20 

Makarova KS, Haft DH, Barrangou R, Brouns SJ, Charpentier E, Horvath P, Moineau S, Mojica FJ, Wolf YI, Yakunin AF, et al: Evolution and classification of the CRISPR-Cas systems. Nat Rev Microbiol. 9:467–477. 2011. View Article : Google Scholar : PubMed/NCBI

21 

Andrup L: Conjugation in gram-positive bacteria and kinetics of plasmid transfer. APMIS Suppl. 84:47–55. 1998. View Article : Google Scholar : PubMed/NCBI

22 

Weigel LM, Clewell DB, Gill SR, Clark NC, McDougal LK, Flannagan SE, Kolonay JF, Shetty J, Killgore GE and Tenover FC: Genetic analysis of a high-level vancomycin-resistant isolate of Staphylococcus aureus. Science. 302:1569–1571. 2003. View Article : Google Scholar : PubMed/NCBI

23 

Sundqvist G, Figdor D, Persson S and Sjögren U: Microbiologic analysis of teeth with failed endodontic treatment and the outcome of conservative re-treatment. Oral Surg Oral Med Oral Pathol Oral Radiol Endod. 85:86–93. 1998. View Article : Google Scholar : PubMed/NCBI

24 

Peciuliene V, Balciuniene I, Eriksen HM and Haapasalo M: Isolation of Enterococcus faecalis in previously root-filled canals in a lithuanian population. J Endod. 26:593–595. 2000. View Article : Google Scholar : PubMed/NCBI

25 

Zehnder M and Guggenheim B: The mysterious appearance of enterococci in filled root canals. Int Endod J. 42:277–287. 2009. View Article : Google Scholar : PubMed/NCBI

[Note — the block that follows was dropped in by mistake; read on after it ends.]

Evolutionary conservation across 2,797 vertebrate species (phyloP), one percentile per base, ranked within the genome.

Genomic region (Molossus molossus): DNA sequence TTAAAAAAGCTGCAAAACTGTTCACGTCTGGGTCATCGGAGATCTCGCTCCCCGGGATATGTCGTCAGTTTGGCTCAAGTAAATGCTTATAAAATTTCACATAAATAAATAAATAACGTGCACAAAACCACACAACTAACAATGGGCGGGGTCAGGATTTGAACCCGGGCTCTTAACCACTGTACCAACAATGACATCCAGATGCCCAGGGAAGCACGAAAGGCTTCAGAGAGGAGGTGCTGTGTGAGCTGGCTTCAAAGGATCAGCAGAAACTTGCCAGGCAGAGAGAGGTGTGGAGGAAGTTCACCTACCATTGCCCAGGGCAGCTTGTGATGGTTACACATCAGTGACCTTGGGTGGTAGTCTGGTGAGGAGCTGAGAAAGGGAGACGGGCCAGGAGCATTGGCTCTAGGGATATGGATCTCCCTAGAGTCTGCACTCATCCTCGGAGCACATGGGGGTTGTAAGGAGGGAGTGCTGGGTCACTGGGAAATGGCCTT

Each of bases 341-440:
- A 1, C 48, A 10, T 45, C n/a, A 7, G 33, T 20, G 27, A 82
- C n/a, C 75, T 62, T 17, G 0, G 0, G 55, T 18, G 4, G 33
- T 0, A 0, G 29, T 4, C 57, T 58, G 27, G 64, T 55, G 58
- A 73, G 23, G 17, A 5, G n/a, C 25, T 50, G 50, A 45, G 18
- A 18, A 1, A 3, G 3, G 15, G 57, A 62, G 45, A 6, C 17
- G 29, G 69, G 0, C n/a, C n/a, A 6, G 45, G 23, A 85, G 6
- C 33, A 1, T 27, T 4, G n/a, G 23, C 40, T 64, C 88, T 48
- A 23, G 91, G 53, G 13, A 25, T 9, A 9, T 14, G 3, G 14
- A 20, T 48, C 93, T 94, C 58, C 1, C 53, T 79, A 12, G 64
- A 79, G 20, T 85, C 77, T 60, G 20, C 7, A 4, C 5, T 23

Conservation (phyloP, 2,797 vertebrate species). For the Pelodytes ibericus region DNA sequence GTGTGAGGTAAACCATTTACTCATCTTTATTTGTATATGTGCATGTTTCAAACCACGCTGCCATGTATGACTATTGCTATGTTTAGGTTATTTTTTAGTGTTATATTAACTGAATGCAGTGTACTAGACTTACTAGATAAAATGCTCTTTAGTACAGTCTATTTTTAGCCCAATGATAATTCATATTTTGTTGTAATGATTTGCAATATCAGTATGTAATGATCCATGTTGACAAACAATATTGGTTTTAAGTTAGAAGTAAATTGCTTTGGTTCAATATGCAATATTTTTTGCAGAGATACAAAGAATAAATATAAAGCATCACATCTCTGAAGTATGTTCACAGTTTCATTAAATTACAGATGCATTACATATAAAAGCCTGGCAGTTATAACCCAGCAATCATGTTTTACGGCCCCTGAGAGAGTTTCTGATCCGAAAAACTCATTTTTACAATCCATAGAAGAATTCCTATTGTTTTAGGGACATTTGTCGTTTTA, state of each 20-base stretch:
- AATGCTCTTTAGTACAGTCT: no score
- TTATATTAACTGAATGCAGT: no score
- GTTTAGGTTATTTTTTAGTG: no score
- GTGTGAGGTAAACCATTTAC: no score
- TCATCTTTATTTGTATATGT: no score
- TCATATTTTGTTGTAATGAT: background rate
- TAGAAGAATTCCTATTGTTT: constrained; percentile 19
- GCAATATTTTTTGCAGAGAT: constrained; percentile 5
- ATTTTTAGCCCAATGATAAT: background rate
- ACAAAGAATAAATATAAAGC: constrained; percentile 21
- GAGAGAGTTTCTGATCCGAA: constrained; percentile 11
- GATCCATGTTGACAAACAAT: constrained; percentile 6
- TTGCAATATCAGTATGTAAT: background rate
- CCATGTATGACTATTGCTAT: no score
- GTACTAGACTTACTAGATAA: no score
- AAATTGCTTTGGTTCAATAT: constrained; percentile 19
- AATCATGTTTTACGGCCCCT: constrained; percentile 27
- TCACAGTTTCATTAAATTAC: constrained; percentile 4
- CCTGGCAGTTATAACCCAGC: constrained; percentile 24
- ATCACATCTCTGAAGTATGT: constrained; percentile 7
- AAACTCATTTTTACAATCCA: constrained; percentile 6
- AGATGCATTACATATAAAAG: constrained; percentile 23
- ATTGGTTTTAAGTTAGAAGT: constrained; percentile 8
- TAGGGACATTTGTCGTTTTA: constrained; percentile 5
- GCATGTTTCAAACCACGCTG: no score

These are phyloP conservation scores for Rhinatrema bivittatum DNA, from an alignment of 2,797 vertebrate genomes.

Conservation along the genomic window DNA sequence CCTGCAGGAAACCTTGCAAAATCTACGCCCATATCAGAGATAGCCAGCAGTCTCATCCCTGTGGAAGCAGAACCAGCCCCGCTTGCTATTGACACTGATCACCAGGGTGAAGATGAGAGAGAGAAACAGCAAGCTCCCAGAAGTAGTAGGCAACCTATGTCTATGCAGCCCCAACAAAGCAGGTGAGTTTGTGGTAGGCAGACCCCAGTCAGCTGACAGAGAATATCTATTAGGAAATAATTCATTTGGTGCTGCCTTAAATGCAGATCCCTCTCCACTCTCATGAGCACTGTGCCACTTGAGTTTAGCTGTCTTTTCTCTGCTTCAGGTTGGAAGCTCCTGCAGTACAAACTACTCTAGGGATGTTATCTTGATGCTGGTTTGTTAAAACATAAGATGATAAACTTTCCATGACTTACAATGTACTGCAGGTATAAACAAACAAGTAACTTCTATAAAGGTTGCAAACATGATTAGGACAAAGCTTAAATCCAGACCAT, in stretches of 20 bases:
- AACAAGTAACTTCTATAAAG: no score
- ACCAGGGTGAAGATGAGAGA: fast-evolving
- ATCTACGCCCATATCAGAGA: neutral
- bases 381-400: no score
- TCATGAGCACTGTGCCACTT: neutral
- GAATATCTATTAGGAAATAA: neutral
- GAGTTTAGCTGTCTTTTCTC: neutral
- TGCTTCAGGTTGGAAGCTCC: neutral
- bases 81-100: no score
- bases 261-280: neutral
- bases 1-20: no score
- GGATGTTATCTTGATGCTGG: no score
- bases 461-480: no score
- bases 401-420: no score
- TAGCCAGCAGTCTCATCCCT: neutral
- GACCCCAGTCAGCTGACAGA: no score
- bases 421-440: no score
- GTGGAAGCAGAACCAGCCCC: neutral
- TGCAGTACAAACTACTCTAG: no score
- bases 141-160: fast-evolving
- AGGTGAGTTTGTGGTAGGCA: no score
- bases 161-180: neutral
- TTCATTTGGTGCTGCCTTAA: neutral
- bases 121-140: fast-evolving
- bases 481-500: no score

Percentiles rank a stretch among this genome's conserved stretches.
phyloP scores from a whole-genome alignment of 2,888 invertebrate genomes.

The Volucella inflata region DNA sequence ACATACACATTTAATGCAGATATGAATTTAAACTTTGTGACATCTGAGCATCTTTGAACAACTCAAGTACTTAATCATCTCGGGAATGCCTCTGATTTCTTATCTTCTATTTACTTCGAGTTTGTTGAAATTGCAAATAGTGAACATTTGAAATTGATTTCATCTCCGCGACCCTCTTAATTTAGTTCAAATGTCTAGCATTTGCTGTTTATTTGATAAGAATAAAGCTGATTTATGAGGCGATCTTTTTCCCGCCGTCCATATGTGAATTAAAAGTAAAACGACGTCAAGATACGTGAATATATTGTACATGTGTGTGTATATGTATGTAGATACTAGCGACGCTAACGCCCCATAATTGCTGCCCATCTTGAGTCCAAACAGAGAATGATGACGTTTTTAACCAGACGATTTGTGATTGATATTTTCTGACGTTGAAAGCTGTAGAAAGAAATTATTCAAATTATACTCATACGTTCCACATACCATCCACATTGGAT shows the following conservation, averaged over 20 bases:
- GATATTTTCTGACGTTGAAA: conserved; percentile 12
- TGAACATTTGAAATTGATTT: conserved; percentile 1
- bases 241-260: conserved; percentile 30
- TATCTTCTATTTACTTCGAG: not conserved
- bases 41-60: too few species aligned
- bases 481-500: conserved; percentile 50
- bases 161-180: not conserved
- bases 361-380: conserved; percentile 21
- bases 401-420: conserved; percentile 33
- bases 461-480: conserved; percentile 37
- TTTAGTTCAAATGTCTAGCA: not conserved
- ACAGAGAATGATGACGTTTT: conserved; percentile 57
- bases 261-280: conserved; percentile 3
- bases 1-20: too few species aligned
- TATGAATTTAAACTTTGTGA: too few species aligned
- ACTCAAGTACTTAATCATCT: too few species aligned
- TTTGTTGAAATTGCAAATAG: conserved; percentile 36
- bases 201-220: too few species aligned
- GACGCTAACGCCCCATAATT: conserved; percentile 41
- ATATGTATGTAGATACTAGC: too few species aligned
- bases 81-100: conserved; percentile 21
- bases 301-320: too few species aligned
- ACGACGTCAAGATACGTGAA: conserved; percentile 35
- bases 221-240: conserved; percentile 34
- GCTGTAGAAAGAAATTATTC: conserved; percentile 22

26 

Marraffini LA: CRISPR-Cas immunity against phages: Its effects on the evolution and survival of bacterial pathogens. PLoS Pathog. 9:e10037652013. View Article : Google Scholar : PubMed/NCBI

27 

Barrangou R: CRISPR-Cas systems and RNA-guided interference. Wiley Interdiscip Rev RNA. 4:267–278. 2013. View Article : Google Scholar : PubMed/NCBI

28 

Singla MG, Garg A and Gupta S: MTAD in endodontics: an update review. Oral Surg Oral Med Oral Pathol Oral Radiol Endod. 112:e70–e76. 2011. View Article : Google Scholar : PubMed/NCBI

29 

Kanisavaran ZM: Chlorhexidine gluconate in endodontics: An update review. Int Dent J. 58:247–257. 2008. View Article : Google Scholar : PubMed/NCBI

30 

Mohammadi Z: Sodium hypochlorite in endodontics: An update review. Int Dent J. 58:329–341. 2008. View Article : Google Scholar : PubMed/NCBI

31 

Duggan JM and Sedgley CM: Biofilm formation of oral and endodontic Enterococcus faecalis. J Endod. 33:815–818. 2007. View Article : Google Scholar : PubMed/NCBI

32 

Al-Ahmad A, Müller N, Wiedmann-Al-Ahmad M, Sava I, Hübner J, Follo M, Schirrmeister J and Hellwig E: Endodontic and salivary isolates of Enterococcus faecalis integrate into biofilm from human salivary bacteria cultivated in vitro. J Endod. 35:986–991. 2009. View Article : Google Scholar : PubMed/NCBI

33 

Shankar N, Baghdayan AS and Gilmore MS: Modulation of virulence within a pathogenicity island in vancomycin-resistant Enterococcus faecalis. Nature. 417:746–750. 2002. View Article : Google Scholar : PubMed/NCBI

34 

Manson JM, Hancock LE and Gilmore MS: Mechanism of chromosomal transfer of Enterococcus faecalis pathogenicity island, capsule, antimicrobial resistance and other traits. Proc Natl Acad Sci USA. 107:pp. 12269–12274. 2010, View Article : Google Scholar : PubMed/NCBI